All Cheerleaders Die Review

Every good teenage slasher movie includes a female cheerleader stereotype – typically blonde, popular, ditzy, top-heavy, and dead within minutes. Daddy can’t help you while Ghostface is in hot pursuit, and neither will that Mercedes Benz you got as a Sweet Sixteen present – but what happens when the main cast of your horror film is completely populated by cheerleaders? You can’t execute every character, can you? With Lucky McKee helming (alongside co-director Chris Sivertson), such a drastic turn didn’t seem out of the ordinary, but All Cheerleaders Die displays a massive formal transition for McKee. Known for grungy, dirty, gritty horror like The Woman, McKee (and Sivertson) shake their pom-poms and wave their spirit fingers for a horror-inspired rendition of Bring It On - a bright, bitchy pep-rally crashed by death, destruction, and witchcraft.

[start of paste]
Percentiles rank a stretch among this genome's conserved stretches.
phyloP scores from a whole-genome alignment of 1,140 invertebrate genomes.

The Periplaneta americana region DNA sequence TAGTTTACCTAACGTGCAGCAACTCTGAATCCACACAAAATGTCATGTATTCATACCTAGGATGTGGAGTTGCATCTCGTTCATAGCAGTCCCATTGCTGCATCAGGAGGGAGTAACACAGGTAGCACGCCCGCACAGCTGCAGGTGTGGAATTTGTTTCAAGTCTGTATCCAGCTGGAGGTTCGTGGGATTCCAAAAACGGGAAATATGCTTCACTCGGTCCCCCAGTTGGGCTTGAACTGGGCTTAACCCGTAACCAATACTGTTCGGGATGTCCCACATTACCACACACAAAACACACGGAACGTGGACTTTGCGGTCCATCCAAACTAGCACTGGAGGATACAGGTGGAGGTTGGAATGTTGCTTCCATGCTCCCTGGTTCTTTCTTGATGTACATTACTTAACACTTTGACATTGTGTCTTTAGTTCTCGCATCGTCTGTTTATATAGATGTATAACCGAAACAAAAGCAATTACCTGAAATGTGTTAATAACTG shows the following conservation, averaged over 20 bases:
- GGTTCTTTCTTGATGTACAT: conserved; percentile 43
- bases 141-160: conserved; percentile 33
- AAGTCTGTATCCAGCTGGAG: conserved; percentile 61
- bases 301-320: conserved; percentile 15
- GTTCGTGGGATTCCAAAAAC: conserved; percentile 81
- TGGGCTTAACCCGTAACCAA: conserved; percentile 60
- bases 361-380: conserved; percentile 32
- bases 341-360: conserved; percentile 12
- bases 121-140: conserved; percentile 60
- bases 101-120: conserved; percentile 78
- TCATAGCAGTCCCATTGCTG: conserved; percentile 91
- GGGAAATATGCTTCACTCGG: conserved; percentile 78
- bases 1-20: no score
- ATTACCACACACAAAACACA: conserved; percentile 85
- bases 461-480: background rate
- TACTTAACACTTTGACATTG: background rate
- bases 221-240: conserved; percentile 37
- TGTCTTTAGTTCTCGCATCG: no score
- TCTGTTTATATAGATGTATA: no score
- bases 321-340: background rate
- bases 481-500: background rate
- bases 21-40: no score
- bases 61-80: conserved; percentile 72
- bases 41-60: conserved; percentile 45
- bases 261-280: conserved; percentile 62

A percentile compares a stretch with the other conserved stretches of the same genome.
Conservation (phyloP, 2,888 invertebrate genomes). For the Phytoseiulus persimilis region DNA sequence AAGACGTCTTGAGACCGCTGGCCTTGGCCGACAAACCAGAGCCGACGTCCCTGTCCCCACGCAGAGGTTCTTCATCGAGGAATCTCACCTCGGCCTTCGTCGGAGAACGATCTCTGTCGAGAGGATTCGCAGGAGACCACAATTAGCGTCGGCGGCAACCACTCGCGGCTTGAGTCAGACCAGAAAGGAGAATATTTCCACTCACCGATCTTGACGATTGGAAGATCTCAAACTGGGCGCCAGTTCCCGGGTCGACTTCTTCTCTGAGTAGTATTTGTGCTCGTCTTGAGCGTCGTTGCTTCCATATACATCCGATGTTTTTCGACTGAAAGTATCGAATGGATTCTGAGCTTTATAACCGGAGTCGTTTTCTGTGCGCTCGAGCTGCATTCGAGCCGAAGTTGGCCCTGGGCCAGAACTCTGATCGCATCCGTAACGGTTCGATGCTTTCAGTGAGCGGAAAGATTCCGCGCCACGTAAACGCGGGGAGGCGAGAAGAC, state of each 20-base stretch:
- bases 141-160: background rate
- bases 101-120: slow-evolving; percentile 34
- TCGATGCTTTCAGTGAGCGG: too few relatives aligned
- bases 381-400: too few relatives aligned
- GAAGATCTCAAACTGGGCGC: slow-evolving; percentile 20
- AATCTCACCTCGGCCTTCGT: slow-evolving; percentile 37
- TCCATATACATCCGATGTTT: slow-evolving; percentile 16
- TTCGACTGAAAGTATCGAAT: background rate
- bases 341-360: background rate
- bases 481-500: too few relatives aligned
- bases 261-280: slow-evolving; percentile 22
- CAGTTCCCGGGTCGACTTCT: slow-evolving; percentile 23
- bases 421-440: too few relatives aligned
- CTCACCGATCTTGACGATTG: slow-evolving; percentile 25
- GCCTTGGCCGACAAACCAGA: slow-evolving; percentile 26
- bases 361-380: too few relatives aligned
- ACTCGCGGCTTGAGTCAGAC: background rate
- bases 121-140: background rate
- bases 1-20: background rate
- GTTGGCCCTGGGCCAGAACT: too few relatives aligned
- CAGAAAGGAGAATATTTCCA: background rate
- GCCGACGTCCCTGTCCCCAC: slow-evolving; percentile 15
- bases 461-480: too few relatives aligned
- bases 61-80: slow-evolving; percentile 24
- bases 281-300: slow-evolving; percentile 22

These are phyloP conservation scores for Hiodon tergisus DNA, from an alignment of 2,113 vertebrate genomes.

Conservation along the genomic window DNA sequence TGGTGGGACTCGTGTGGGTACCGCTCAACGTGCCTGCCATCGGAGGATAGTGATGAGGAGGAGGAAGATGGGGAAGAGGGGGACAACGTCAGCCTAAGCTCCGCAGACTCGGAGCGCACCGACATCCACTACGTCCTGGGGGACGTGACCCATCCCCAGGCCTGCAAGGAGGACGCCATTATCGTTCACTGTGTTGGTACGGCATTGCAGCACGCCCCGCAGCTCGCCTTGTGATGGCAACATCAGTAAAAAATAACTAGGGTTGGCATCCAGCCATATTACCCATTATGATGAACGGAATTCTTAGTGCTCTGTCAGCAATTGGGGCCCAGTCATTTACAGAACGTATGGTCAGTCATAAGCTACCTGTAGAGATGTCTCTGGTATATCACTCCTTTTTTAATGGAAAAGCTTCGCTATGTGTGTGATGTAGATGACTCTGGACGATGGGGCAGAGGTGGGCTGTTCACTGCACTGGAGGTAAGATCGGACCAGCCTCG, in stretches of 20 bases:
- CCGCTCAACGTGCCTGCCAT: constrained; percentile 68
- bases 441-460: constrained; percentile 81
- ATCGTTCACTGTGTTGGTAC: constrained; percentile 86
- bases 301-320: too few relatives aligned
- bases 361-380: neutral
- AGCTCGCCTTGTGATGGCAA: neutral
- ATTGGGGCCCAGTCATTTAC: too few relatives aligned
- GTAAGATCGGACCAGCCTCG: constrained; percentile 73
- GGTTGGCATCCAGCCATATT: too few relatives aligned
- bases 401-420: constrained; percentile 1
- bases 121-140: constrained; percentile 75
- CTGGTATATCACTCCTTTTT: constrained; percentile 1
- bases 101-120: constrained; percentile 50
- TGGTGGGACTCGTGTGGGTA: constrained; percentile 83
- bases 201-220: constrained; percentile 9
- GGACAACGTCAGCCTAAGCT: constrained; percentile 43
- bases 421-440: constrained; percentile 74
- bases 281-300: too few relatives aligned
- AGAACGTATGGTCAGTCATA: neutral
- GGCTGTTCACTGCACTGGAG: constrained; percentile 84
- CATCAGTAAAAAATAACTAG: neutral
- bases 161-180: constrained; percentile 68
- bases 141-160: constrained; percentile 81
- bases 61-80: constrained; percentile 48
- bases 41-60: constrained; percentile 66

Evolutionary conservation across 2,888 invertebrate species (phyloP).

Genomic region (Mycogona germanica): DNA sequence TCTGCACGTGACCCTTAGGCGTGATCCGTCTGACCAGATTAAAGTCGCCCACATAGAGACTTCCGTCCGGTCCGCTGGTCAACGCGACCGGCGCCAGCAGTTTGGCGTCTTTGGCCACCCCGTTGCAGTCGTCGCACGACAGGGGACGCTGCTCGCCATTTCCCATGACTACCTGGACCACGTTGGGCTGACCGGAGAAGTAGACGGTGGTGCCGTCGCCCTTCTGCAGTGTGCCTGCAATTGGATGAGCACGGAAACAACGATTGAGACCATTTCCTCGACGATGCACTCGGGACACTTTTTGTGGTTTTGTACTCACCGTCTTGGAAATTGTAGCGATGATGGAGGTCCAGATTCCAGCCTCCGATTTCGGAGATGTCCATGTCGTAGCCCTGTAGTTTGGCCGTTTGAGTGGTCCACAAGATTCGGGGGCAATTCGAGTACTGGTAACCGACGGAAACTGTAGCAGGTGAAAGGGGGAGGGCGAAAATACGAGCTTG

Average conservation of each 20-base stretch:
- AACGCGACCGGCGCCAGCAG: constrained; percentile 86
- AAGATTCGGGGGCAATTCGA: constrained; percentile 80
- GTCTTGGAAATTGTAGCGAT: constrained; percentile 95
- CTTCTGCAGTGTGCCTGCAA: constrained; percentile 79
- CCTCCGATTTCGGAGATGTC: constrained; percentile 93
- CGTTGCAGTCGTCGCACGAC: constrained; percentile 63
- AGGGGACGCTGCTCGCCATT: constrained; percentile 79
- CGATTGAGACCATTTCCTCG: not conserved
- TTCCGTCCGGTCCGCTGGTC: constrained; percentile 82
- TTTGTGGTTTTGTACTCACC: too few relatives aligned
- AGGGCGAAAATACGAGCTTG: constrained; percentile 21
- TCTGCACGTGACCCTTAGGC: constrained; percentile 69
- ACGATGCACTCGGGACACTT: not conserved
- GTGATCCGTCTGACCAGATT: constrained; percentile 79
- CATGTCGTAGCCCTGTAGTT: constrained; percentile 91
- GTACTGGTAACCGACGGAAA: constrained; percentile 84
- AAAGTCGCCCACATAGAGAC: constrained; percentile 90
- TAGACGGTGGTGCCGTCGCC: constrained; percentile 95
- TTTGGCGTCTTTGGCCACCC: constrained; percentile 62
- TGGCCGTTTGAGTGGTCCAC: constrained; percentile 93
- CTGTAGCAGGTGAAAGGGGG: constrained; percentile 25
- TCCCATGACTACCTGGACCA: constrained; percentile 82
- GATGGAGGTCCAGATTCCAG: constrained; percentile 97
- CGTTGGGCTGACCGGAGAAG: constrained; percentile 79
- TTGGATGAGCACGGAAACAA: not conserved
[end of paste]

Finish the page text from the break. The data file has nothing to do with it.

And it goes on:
In a high school full of jocks, nerds, plastics, and other normal cliques, Maddy
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